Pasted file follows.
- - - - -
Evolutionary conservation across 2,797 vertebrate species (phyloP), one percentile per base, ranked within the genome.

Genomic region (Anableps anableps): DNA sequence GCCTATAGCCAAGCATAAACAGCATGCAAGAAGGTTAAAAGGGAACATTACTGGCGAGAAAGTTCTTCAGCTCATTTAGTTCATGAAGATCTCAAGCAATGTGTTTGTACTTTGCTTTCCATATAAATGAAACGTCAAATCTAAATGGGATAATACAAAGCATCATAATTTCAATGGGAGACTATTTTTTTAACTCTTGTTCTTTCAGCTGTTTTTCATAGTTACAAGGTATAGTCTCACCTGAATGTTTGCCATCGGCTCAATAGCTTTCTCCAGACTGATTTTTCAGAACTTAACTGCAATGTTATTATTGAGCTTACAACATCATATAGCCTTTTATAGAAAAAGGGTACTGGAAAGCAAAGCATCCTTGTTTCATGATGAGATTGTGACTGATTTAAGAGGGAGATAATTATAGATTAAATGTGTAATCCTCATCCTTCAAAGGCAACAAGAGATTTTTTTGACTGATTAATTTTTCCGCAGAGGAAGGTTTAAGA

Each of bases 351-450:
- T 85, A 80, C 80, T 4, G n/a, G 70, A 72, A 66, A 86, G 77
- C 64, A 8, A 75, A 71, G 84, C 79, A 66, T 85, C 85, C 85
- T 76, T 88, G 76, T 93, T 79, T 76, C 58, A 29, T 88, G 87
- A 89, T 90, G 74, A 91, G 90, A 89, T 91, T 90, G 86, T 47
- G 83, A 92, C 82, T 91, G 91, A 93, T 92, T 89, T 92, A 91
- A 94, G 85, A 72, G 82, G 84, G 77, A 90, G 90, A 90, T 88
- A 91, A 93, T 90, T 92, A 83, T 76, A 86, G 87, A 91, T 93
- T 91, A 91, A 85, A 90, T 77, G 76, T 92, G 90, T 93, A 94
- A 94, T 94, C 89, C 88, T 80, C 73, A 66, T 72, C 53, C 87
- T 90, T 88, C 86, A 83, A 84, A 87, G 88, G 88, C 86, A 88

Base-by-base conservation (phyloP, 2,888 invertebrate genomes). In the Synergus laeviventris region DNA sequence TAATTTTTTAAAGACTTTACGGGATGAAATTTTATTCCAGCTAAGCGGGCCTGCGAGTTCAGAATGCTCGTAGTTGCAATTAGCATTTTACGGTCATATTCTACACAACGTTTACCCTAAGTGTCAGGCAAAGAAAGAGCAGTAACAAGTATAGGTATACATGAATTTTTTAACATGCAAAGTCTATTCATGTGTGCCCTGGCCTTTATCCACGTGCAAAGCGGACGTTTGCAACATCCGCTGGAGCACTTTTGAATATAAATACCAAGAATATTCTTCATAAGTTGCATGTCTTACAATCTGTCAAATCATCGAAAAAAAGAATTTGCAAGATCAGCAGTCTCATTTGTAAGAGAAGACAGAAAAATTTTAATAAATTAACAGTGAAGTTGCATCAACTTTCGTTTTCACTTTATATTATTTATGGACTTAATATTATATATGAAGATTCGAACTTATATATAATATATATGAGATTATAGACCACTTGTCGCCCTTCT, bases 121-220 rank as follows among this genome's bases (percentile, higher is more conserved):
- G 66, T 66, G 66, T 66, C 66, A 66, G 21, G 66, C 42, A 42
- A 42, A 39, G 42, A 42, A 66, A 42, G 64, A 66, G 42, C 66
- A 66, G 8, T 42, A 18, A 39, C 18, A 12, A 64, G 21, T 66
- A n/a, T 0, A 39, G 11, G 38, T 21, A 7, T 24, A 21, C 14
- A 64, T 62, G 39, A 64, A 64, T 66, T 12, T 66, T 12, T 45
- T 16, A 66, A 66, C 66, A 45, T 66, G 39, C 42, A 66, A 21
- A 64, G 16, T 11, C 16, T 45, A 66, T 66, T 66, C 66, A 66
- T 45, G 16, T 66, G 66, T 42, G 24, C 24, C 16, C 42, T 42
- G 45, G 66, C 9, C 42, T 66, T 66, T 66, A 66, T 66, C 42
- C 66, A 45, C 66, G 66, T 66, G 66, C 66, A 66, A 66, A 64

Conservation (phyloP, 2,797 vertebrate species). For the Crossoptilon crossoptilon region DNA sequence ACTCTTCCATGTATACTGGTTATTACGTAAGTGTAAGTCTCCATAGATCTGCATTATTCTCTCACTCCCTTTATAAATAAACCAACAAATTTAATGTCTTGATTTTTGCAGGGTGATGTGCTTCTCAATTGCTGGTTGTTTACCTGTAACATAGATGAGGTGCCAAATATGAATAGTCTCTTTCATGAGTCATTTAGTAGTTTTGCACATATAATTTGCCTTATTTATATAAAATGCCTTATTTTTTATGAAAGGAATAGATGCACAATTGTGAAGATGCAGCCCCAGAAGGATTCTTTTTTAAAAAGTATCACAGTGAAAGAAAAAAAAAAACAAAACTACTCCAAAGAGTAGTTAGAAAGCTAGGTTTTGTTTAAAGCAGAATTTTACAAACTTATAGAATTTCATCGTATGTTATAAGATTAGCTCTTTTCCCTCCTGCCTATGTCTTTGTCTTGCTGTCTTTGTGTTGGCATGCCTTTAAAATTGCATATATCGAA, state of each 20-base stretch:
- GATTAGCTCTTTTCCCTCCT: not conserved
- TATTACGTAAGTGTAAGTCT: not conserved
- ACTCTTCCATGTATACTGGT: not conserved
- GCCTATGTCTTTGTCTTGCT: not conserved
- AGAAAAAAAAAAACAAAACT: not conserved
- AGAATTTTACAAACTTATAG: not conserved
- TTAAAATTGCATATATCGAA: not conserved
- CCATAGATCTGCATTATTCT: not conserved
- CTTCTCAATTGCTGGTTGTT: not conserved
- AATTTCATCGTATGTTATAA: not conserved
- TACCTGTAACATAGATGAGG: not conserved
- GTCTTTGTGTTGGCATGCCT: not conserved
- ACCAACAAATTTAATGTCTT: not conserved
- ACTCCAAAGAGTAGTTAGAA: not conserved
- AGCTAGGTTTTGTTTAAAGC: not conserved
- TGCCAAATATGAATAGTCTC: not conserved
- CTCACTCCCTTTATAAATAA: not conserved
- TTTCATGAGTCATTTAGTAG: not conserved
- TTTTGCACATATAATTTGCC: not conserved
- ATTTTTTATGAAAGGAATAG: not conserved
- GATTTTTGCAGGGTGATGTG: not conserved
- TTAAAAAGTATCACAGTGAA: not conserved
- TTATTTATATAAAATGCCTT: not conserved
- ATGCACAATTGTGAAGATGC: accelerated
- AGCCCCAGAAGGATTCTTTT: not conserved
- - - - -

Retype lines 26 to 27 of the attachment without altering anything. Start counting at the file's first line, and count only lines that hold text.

- GATTAGCTCTTTTCCCTCCT: not conserved
- TATTACGTAAGTGTAAGTCT: not conserved